Consulting a doctor for any clarification in case there’s an issue, is always the best. (3)

Effects Of Teenage Circumcision:

1. Pain:

  • The surgical removal of the foreskin is painful.
  • Doctors often prescribe painkillers to the teens, so that the pain subsides after a few days.

2. Cosmetic Issues:

  • The removal of the foreskin could cause an unusual scar.
  • A condition called buried penis may happen, in which the penis remains hidden under the scars.

3. Sexual Dissatisfaction:

  • After undergoing circumcision, the glans of your teen become less sensitive.
  • Counseling them on their ability to have sex or helping them through any trauma is good as they may not be very upfront about it. (4)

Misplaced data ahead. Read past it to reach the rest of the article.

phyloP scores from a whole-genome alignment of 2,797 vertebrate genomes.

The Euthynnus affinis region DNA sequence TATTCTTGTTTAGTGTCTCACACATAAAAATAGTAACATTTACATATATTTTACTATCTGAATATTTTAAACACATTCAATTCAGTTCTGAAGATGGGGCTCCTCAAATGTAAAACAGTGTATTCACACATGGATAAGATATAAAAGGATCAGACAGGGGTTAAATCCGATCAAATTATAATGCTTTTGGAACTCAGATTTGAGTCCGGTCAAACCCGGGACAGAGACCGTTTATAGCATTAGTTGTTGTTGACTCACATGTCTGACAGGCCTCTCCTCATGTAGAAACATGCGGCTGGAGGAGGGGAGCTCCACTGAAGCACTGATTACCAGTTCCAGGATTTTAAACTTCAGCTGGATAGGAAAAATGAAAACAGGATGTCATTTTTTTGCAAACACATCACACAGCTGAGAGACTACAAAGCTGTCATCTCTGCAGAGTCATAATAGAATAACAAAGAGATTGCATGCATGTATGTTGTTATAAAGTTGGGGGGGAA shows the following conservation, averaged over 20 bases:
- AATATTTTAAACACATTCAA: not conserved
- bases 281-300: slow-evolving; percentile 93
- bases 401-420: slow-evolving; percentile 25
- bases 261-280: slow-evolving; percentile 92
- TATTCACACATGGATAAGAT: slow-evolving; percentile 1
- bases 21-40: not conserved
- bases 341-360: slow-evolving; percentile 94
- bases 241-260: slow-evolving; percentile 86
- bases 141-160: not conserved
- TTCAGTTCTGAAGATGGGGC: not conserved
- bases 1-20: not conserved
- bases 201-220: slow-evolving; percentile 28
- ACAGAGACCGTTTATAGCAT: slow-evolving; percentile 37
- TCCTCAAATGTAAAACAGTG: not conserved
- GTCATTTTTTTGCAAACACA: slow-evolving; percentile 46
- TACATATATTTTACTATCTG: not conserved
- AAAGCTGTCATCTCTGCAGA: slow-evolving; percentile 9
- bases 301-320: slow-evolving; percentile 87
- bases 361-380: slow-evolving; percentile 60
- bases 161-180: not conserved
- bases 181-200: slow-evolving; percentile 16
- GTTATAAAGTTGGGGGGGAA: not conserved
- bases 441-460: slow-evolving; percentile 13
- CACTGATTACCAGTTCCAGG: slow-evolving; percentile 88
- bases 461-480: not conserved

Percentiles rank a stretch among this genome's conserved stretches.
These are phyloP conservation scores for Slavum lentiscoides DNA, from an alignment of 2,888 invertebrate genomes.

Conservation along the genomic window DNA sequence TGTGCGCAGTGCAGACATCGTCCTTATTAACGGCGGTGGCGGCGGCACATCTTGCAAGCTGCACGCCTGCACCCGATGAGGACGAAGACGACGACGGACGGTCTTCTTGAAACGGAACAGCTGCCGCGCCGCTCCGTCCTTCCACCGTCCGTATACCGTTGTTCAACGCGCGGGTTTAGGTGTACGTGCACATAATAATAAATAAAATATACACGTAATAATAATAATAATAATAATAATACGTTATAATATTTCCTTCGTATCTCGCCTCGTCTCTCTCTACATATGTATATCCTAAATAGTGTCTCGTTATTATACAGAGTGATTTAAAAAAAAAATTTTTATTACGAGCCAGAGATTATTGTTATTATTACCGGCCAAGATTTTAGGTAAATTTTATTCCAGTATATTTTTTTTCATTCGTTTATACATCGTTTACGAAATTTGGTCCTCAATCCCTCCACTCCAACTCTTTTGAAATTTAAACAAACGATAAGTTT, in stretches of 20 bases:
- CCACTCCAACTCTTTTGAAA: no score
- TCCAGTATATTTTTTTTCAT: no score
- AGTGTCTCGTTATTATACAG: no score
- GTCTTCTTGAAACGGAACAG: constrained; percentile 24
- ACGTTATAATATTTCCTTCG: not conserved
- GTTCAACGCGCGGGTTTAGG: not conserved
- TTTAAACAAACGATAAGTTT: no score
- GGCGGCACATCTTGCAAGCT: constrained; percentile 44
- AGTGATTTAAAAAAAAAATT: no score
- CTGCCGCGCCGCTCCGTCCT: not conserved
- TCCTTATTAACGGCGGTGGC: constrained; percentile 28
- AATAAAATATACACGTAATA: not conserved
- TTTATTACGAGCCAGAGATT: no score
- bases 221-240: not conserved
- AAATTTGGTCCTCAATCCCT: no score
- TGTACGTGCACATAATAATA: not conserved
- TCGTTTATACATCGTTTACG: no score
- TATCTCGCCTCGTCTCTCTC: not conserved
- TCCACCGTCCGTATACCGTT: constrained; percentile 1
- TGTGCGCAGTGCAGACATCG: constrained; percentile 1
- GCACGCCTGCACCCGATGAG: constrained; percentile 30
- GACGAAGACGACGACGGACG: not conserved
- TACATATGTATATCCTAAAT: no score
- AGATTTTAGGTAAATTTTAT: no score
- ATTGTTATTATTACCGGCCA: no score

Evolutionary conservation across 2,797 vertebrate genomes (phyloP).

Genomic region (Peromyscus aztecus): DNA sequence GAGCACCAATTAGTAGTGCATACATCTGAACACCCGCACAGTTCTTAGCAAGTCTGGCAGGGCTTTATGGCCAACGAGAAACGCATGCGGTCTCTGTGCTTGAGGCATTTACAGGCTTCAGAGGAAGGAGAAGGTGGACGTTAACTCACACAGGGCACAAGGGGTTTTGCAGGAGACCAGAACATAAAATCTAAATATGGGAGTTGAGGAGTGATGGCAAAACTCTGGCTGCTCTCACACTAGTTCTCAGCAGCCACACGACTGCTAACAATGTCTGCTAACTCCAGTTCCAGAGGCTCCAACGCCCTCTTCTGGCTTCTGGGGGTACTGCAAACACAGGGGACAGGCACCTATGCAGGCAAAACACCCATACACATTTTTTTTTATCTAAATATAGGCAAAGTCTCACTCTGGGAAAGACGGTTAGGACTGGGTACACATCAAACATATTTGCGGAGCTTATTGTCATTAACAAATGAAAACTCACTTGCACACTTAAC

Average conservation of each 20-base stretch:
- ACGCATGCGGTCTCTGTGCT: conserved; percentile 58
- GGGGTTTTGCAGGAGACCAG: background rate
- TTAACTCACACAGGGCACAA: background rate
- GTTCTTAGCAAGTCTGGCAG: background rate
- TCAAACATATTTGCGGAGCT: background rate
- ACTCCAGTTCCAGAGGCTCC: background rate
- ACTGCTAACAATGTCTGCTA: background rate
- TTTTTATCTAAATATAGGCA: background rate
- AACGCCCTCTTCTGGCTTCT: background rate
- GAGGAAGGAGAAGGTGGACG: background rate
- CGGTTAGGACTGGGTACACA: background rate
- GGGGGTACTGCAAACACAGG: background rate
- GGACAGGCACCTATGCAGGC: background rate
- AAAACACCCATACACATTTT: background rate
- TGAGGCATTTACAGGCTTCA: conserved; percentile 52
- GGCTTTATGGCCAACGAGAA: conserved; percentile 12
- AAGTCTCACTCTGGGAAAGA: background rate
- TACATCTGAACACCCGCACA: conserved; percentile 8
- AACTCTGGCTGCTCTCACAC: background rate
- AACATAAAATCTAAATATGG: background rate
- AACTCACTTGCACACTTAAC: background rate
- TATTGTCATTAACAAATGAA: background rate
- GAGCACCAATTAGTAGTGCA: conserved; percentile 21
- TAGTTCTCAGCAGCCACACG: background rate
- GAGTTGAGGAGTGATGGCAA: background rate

[ Read: Gynecomastia In Teens ]

Recovery From Teenage Circumcision:

Recovery from the procedure isn’t very difficult. This is how your teen should be able to do so:

1. Activity:

  • After the surgical procedure, your teen can have a normal life.
  • However, it is better for him to stay away from sports and strenuous activities for a while, as they might cause discharge from the operated region.

2. Bathing:

  • Taking sponge baths after the incision is better instead of a direct shower.
  • Regular baths can be taken thereafter. However, the incision part should be cleaned very vigorously. Only lukewarm or foamy water should be used.

3. Incision Care:

  • The penile region remains bandaged after the operation. It is advisable to remove the bandage two days after the operation.